While the environmental damages caused by gas-powered cars is well publicized at this point, there is another type of gas-powered vehicle that causes a surprising amount of harm to our planet but gets much less attention: lawn mowers.
That’s why Honda has just unveiled its first-ever all-electric riding lawn mower. And the kicker is that it is also self-driving.
The new prototype, which is being called the Honda Autonomous Work Mower (AWM), can be driven manually or create its own mowing route using a global navigation satellite system. Honda says it can even direct itself over hills and rough terrain using a two-motor traction control system.
The amount of pollution caused by gas-powered lawn equipment is surprisingly high. According to the Environmental Protection Agency, gasoline-powered equipment such as lawn mowers and leaf blowers produce around 242 million tons of pollutants annually, an amount equal to that of cars and houses.
Electric lawn mowers on the market include the much smaller (and, presumably, cheaper) Ryobi, which starts at $199. The AWM does not yet have a price tag.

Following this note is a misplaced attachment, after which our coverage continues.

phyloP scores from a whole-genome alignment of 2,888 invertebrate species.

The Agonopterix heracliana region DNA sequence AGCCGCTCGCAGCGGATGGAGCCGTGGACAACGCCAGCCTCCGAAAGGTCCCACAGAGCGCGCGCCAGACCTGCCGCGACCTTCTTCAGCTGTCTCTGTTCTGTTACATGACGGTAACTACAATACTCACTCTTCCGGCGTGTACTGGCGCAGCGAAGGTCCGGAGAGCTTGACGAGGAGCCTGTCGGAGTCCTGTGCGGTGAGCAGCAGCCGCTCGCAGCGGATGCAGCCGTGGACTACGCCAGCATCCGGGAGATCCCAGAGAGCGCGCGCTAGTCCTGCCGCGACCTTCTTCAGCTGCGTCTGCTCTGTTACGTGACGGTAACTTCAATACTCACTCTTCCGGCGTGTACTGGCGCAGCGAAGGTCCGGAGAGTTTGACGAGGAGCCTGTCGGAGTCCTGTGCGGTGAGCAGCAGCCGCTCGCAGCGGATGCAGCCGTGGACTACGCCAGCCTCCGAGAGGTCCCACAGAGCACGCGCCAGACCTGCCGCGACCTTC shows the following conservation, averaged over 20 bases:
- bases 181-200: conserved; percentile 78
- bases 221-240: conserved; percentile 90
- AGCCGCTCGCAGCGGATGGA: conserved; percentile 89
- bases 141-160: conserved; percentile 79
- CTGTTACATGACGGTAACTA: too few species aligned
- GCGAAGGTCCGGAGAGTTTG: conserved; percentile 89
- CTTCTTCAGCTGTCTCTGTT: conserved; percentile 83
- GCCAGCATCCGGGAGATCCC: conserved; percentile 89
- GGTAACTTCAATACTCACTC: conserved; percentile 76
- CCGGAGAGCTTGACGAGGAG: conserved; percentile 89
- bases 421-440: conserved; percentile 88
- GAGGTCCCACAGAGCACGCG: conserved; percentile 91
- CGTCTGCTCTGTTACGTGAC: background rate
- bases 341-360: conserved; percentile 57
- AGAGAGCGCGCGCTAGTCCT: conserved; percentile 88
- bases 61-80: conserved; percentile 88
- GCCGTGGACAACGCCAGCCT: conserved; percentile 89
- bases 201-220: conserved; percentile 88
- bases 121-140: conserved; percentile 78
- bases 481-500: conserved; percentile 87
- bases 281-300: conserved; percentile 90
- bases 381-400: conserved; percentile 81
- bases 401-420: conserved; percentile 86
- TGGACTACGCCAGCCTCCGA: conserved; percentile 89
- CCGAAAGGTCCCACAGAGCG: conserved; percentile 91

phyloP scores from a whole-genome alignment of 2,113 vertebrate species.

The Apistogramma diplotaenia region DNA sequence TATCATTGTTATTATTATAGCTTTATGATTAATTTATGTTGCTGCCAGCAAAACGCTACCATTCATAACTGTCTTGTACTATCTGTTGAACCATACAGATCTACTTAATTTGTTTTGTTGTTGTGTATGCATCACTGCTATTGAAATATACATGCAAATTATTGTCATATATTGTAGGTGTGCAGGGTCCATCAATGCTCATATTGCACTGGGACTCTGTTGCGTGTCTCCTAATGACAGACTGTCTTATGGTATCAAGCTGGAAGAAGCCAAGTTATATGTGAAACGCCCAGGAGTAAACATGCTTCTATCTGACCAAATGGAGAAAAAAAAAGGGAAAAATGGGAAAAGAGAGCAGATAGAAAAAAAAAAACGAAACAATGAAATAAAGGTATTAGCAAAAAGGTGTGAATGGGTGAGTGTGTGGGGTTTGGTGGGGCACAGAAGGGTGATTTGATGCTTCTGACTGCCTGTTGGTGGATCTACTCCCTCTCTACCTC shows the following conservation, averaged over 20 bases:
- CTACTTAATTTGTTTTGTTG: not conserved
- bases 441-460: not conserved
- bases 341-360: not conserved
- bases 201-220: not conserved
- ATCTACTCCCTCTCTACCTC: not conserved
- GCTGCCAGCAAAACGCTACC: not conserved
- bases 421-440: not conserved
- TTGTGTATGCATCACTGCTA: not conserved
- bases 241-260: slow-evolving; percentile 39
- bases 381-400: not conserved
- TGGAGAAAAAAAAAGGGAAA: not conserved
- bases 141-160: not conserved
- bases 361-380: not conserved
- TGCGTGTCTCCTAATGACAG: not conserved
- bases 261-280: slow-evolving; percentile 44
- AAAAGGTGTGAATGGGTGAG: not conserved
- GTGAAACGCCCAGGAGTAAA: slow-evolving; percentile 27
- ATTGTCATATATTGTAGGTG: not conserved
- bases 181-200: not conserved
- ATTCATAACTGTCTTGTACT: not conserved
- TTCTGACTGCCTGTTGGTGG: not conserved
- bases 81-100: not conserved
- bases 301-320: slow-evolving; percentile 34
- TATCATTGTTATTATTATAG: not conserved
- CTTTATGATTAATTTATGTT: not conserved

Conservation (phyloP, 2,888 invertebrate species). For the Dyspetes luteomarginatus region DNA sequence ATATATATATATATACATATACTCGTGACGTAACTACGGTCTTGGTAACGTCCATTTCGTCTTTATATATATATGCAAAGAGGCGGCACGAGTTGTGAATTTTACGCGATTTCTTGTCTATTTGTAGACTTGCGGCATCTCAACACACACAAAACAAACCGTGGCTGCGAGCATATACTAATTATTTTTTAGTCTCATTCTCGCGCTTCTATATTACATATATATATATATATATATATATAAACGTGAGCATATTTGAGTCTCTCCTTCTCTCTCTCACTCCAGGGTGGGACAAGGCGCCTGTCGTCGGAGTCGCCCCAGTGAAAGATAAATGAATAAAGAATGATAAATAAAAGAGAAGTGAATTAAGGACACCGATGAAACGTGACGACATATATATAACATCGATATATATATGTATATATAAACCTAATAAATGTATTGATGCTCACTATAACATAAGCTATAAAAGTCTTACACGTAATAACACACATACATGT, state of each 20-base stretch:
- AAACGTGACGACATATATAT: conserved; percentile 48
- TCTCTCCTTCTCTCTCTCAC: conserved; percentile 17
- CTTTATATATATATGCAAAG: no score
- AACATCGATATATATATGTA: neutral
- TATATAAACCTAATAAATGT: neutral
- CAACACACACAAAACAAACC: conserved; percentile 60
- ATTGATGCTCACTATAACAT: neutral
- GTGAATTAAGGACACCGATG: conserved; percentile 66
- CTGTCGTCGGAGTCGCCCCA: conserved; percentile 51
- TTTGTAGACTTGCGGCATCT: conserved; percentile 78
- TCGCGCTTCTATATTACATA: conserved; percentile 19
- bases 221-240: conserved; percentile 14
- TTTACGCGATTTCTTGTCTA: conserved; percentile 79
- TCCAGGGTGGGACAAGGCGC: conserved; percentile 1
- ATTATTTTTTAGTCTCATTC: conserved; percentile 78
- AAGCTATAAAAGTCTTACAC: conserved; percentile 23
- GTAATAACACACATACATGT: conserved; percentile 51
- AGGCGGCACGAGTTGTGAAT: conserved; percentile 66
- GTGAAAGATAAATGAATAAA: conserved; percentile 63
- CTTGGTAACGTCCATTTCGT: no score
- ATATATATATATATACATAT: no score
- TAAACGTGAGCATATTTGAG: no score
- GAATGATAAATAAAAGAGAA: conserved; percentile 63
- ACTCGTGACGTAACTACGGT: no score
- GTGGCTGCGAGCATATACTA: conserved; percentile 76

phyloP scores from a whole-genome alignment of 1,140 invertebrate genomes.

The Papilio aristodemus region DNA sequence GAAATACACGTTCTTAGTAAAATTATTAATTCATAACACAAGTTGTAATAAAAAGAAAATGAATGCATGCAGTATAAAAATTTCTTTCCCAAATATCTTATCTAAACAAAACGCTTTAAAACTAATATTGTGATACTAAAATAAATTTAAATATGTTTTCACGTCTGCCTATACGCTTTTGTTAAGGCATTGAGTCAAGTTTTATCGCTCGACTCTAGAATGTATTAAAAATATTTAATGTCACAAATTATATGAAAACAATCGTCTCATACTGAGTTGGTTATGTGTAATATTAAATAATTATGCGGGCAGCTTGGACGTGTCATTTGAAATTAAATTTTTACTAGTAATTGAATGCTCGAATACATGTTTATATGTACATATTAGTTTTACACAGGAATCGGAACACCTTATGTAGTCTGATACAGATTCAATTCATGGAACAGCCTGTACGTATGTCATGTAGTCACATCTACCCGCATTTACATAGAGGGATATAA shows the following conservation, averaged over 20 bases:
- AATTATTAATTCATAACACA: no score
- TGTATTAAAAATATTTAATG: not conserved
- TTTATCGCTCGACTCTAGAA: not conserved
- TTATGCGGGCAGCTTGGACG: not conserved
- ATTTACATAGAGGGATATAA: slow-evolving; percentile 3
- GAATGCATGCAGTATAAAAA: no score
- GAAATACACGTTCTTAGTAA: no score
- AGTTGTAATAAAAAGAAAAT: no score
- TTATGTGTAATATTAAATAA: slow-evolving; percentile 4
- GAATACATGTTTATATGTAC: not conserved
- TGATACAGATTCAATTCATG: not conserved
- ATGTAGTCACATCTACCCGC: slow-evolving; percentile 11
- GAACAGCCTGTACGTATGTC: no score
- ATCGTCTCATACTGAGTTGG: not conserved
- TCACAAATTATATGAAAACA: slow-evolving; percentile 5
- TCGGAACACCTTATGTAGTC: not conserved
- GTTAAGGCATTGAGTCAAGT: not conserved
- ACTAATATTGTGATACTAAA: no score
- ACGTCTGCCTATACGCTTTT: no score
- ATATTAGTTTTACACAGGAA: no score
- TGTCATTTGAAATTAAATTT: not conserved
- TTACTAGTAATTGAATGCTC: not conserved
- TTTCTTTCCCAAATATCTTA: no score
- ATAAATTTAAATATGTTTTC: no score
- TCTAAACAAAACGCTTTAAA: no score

Lawn care giant John Deere is also partnering with a supplier of battery-powered lawn equipment in an effort to make its products more environmentally friendly.
Electrek’s commenters were eager to hear more about the AWM’s power specs, charging time, battery, and of course, price. None of those details have yet been released.
“Certainly looks interesting but there’s a lot of open questions in terms of using this commercially. One big one is certainly charging time and capacity,” wrote one commenter. “In practice I would like to see the mower be sophisticated enough that you can drive into a housing development and have it initiate two or three houses from the same drop off. The human operator can go to the first location and open gates, begin edging, etc. while the mower comes in and does the bulk of the yard.”
“No idea how much it costs, but I can see a benefit to large landscapers… a human edges while this thing mows. In addition large sports fields. Set and go. For yards, there are the inexpensive robot mowers… this is for large commercial stuff, where the little guy (or a team of them) would take too long,” wrote another.
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